Femi Falana, a popular Lagos Lawyer and human rights activist, has urged President Muhammadu Buhari to go beyond verbal denial on the alleged third term agenda.
The senior lawyer opined that President Buhari’s denial notwithstanding , there were ominous signs that the agenda was real.
Speaking in his Ilawe Ekiti country home on Wednesday during the bur procession for Mrs. Ibijola Falana, the legal luminary said he was compelled to conclude that all manifestations of the third term agenda are present in Nigeria.
Falana said the proponents of the seemingly clandestine third term agenda were ill advised on the venture, describing it as a sad reminder of the military era.
“Indeed, the case is a sad reminder of the case filed in court by the Association for Better Nigeria (ABN) set up by Senator Arthur Nzeribe to pave way for General Ibrahim Babangida’s extended tenure agenda.
“In Benin Republic, Togo, Cote d’Ivoire, Guinea and Guinea Bissau, the governments have plotted third term plans by rigging elections at gun point, suppressing the media, disobeying court orders and perpetrating illegalities under the pretext of defending national security.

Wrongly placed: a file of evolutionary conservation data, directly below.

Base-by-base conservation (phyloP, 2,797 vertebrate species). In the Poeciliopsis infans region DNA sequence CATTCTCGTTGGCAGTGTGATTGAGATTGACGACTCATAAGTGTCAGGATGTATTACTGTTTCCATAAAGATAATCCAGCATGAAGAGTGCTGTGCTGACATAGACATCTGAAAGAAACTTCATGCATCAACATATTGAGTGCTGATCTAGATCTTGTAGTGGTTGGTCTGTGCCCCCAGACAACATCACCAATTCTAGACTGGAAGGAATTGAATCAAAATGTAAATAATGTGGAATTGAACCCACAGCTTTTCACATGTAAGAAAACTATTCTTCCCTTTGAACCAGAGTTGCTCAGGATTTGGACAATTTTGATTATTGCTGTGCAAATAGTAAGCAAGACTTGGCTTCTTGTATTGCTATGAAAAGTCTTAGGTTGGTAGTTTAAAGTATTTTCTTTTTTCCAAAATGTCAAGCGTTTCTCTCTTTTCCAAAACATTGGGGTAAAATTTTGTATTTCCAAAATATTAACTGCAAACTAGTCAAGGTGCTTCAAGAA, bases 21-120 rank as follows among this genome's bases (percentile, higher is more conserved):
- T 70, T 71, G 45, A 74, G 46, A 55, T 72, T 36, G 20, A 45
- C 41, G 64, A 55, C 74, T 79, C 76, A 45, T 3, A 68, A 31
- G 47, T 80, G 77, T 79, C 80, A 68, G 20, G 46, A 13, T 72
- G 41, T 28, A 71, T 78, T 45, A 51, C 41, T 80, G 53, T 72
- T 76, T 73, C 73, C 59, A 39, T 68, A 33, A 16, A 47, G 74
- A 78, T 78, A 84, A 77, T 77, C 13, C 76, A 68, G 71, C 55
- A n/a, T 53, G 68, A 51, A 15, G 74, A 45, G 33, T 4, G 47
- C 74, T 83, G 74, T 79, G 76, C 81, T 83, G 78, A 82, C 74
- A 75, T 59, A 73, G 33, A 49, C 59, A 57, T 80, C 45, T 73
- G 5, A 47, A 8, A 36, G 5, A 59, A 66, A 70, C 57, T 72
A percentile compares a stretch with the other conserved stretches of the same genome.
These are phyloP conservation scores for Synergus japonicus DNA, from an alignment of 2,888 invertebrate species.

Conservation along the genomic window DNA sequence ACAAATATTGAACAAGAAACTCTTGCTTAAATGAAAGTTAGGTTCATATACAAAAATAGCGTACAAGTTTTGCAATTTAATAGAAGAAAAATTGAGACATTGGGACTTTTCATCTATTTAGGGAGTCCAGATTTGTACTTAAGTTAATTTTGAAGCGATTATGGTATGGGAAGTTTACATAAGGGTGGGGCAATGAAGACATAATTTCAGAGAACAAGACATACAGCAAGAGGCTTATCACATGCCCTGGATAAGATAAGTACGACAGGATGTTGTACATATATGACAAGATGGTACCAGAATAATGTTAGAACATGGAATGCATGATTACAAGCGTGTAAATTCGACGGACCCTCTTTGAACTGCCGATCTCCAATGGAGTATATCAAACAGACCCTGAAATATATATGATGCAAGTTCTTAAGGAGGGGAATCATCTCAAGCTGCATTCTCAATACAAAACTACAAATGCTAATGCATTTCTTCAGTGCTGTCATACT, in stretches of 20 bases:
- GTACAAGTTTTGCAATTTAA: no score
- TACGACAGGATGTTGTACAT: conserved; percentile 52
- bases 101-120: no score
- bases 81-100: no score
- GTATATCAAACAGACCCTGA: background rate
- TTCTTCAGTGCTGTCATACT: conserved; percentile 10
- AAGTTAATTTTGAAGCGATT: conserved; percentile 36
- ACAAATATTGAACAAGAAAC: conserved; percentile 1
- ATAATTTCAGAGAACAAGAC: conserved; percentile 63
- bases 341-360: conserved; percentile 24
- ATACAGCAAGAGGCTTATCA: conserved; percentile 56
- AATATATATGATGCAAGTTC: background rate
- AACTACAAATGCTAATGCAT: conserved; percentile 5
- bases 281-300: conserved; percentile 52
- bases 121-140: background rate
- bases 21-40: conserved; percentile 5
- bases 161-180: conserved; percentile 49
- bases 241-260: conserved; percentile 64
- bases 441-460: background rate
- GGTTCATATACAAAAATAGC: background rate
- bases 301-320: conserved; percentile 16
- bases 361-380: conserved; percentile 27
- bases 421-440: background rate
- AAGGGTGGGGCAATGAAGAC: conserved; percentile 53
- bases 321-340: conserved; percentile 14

“I was compelled to conclude that all manifestations of the third term agenda are present in Nigeria. Even though President Buhari has distanced himself from the third term agenda, his administration must go beyond the verbalisation of the denial.
“Instead of constricting the democratic space the regime should be open up. Rigging of elections should be completely outlawed in the country. The suppression of the media should end while court orders should be fully complied with,” he added.
Falana, who also frowned at the border closure, declaring that the All Progressives Congress (APC)-led Federal Government was allegedly misled into having the erroneous impression that only border closure could guarantee food security and economic development in the country.
The rights activist added that the National Assembly lacked the constitutional powers to promulgate any law under the guise of Hate Speech, saying such was not captured under the exclusive and concurrent lists of the 1999 Constitution.
The human rights lawyer clarified that going ahead to promulgate such law would not only betray the trust reposed in the National Assembly by Nigerian populace, but would erode the powers of the state legislative arm, since Nigeria operates a federal system of government.